Friday, November 21, 2008

The Dubya Years

Film review

by Andy Brooks

W: Director Oliver Stone, 129 mins, 2008, general release.

IN YEARS to come perhaps George W Bush will be recalled as the man who lost the Iraq War or the Republican president who nationalised the banks. Whether he will be remembered as a half-wit manoeuvred into the war for oil by corporate America or the man with a chip on his shoulder because his old money domineering father thought his younger brother Jeb was better than him remains to be seen.
But that’s the central thrust of Oliver Stone’s epic film about “Dubya’s” eight years which was timed for the November US presidential elections but scripted well before the sub-prime crisis plunged the United States and the rest of the world into the biggest slump since 1929.
It’s a star-spangled cast with Josh Brolin as Dubya, James Cromwell as President Bush the father, Elizabeth Banks as Dubya’s wife, Ellen Burstyn as his mother, Richard Dreyfuss as the sinister vice-president Dick Cheney and a brilliant portrayal by Toby Jones of Carl Rove, Bush’s deputy chief of staff.
Stone says he wanted to understand and not to hurt George W Bush in this biopic but his depiction of an arrogant and immensely vain politician beset with drink problems and an inferiority complex is plainly simplistic and hardly flattering. This isn’t a drama-documentary but a tragedy of sub-Shakespearean proportions laced with satirical references to Bush’s rise to power which sadly may not be readily understood by a British audience.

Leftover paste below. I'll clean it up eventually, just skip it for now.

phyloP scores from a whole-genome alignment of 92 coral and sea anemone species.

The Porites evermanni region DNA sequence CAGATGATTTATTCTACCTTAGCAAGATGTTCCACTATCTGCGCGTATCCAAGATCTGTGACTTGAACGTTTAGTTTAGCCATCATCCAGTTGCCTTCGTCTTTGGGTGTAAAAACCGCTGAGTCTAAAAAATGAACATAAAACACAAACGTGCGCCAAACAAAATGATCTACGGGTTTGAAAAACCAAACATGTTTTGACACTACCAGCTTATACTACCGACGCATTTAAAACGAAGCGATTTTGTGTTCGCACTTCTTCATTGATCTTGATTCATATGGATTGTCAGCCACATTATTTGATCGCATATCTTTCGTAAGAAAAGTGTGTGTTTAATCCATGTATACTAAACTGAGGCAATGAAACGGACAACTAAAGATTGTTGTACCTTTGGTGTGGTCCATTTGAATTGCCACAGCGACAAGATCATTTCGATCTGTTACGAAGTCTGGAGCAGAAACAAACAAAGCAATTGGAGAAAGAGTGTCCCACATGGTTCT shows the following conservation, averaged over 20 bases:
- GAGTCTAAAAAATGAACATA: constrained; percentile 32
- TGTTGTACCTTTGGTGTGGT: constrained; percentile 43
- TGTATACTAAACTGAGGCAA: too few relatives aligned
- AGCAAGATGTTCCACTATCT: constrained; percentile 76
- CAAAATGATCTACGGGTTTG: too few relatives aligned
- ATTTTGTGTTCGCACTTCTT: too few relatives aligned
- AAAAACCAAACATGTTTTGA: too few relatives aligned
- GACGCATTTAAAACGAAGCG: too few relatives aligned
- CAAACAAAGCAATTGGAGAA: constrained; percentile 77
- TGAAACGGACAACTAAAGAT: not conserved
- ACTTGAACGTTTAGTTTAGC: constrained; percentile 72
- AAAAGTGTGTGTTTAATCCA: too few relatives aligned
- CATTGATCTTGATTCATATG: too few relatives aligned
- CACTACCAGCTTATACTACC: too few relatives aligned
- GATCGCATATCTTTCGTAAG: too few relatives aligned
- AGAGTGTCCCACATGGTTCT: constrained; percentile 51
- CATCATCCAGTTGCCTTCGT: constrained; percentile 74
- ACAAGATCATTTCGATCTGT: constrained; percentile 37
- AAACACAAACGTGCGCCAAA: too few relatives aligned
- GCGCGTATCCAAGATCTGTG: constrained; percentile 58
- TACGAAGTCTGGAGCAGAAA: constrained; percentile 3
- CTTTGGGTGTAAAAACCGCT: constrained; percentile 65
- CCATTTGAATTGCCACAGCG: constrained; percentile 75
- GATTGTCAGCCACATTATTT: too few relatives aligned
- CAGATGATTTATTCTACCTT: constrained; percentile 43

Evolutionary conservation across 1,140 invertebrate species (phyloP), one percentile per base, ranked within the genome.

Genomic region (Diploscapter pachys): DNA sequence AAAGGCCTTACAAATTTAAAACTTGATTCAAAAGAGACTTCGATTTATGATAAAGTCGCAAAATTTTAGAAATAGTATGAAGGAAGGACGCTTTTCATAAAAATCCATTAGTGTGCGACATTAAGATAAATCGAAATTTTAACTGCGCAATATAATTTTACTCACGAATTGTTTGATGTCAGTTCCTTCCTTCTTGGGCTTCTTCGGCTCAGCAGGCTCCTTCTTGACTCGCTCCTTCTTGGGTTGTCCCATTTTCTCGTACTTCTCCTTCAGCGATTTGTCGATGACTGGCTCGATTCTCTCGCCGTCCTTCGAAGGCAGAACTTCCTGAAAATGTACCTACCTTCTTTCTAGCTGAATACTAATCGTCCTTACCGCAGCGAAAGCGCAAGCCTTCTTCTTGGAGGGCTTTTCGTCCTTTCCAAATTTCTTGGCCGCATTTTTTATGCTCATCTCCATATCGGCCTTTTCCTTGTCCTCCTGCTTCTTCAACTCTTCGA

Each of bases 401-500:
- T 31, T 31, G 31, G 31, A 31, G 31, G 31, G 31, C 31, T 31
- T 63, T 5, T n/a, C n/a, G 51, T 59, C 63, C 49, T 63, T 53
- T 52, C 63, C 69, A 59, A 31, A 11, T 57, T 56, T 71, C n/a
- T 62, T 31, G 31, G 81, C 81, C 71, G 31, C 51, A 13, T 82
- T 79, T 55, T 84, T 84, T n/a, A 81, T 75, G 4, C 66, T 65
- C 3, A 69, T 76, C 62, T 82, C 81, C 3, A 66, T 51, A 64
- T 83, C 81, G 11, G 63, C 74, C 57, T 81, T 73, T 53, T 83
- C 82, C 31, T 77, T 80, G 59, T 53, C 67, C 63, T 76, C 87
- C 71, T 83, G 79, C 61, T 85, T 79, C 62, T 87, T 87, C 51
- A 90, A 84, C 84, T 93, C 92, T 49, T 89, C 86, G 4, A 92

There are some brilliant scenes in the film like Cheney’s frank call to invade Iraq to build a new American “empire” based on the total control of the world’s oil supplies. But the running metaphor of this film is Bush’s lust for glory on the baseball field, a game he never apparently excelled in, transferred to his quest for success in the political arena.
None of the major players are introduced and while the more obvious characters are instantly recognisable like that played by Thandie Newton, a ringer for Condoleezza Rice, others like “Rummy”, Bush’s defence secretary Donald Rumsfeld, or Carl Rove appear without any dramatic introduction or explanation of who and what they are.
This may not be a problem for the American audience the film is aimed at but it certainly will puzzle, confuse and disappoint the general cinema-going public this side of the Atlantic.

Thursday, November 06, 2008

Peace campaigning at Aldermaston

by Ray Davies

THE SUCCESS of the blockade of Aldermaston Weapons Establishment on 27th October 2008 exceeded our wildest expectations. Sunday was spent in non-violent direct action training, where the emphasis was on no drugs, alcohol, no abuse of the police, no carrying of implements which could be construed as weapons, and show respect to everyone concerned.
Amongst the 350 who turned up, there were many young people from 18-25 and many others who had never been on any actions before.
Our task was to blockade the Construction Gate, through which much of the heavy material for building the new laser facility is transported.
A perfect strategy was developed and each gate was to be manned by those who were prepared to be arrested and those who would be legal support.
We spent the evening practicing training for the following morning, and discussing the reasons why we were there.
For me it was obvious, having two young children – Tad and Carwyn, both at school, who want a future, and who represent all the young people throughout the world who also want a future.
The financial crisis crippling the country, people losing their homes and their jobs; yet this Government was determined to spend over £50 billion to build a new generation of nuclear warheads to add to the obscene number we already have and violated Britain’s policy of non proliferation.
The warehouse in which we were stopping held 150 people, and by the end of the night sleeping bags filled every nook and cranny in every available room. Other facilities in Reading and Newbury housed yet more demonstrators.
Many people came early in the morning to join the blockade. At 4:15am the whole place awoke to the loudest alarm clock I’ve ever heard. By half-past-four, everyone was having breakfast.